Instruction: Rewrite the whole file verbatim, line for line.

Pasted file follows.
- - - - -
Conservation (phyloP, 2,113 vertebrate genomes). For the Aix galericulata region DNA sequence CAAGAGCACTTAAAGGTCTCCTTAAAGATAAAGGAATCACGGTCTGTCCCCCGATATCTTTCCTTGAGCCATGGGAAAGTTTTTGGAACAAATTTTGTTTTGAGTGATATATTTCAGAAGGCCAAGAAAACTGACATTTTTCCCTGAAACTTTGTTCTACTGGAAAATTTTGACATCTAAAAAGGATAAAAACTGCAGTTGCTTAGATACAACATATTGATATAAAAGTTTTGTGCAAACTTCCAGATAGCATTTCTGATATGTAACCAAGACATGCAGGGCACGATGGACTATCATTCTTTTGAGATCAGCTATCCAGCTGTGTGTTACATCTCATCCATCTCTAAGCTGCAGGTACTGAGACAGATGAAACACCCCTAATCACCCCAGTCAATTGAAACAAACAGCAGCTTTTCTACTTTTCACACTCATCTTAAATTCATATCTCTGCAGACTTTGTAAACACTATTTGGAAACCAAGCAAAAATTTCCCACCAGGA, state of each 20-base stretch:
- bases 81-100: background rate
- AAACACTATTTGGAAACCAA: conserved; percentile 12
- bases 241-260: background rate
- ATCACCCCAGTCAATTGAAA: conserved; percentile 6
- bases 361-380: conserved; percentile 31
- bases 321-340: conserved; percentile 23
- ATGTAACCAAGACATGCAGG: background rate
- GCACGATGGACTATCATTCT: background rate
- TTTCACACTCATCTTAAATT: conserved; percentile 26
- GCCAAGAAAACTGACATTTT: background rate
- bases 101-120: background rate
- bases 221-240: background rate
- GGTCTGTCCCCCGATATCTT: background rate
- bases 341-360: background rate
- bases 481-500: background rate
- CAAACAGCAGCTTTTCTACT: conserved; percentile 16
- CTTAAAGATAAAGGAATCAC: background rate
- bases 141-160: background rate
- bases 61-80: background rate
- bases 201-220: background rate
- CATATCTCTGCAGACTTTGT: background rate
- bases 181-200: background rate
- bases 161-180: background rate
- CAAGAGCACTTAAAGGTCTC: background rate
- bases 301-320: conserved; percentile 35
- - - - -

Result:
Conservation (phyloP, 2,113 vertebrate genomes). For the Aix galericulata region DNA sequence CAAGAGCACTTAAAGGTCTCCTTAAAGATAAAGGAATCACGGTCTGTCCCCCGATATCTTTCCTTGAGCCATGGGAAAGTTTTTGGAACAAATTTTGTTTTGAGTGATATATTTCAGAAGGCCAAGAAAACTGACATTTTTCCCTGAAACTTTGTTCTACTGGAAAATTTTGACATCTAAAAAGGATAAAAACTGCAGTTGCTTAGATACAACATATTGATATAAAAGTTTTGTGCAAACTTCCAGATAGCATTTCTGATATGTAACCAAGACATGCAGGGCACGATGGACTATCATTCTTTTGAGATCAGCTATCCAGCTGTGTGTTACATCTCATCCATCTCTAAGCTGCAGGTACTGAGACAGATGAAACACCCCTAATCACCCCAGTCAATTGAAACAAACAGCAGCTTTTCTACTTTTCACACTCATCTTAAATTCATATCTCTGCAGACTTTGTAAACACTATTTGGAAACCAAGCAAAAATTTCCCACCAGGA, state of each 20-base stretch:
- bases 81-100: background rate
- AAACACTATTTGGAAACCAA: conserved; percentile 12
- bases 241-260: background rate
- ATCACCCCAGTCAATTGAAA: conserved; percentile 6
- bases 361-380: conserved; percentile 31
- bases 321-340: conserved; percentile 23
- ATGTAACCAAGACATGCAGG: background rate
- GCACGATGGACTATCATTCT: background rate
- TTTCACACTCATCTTAAATT: conserved; percentile 26
- GCCAAGAAAACTGACATTTT: background rate
- bases 101-120: background rate
- bases 221-240: background rate
- GGTCTGTCCCCCGATATCTT: background rate
- bases 341-360: background rate
- bases 481-500: background rate
- CAAACAGCAGCTTTTCTACT: conserved; percentile 16
- CTTAAAGATAAAGGAATCAC: background rate
- bases 141-160: background rate
- bases 61-80: background rate
- bases 201-220: background rate
- CATATCTCTGCAGACTTTGT: background rate
- bases 181-200: background rate
- bases 161-180: background rate
- CAAGAGCACTTAAAGGTCTC: background rate
- bases 301-320: conserved; percentile 35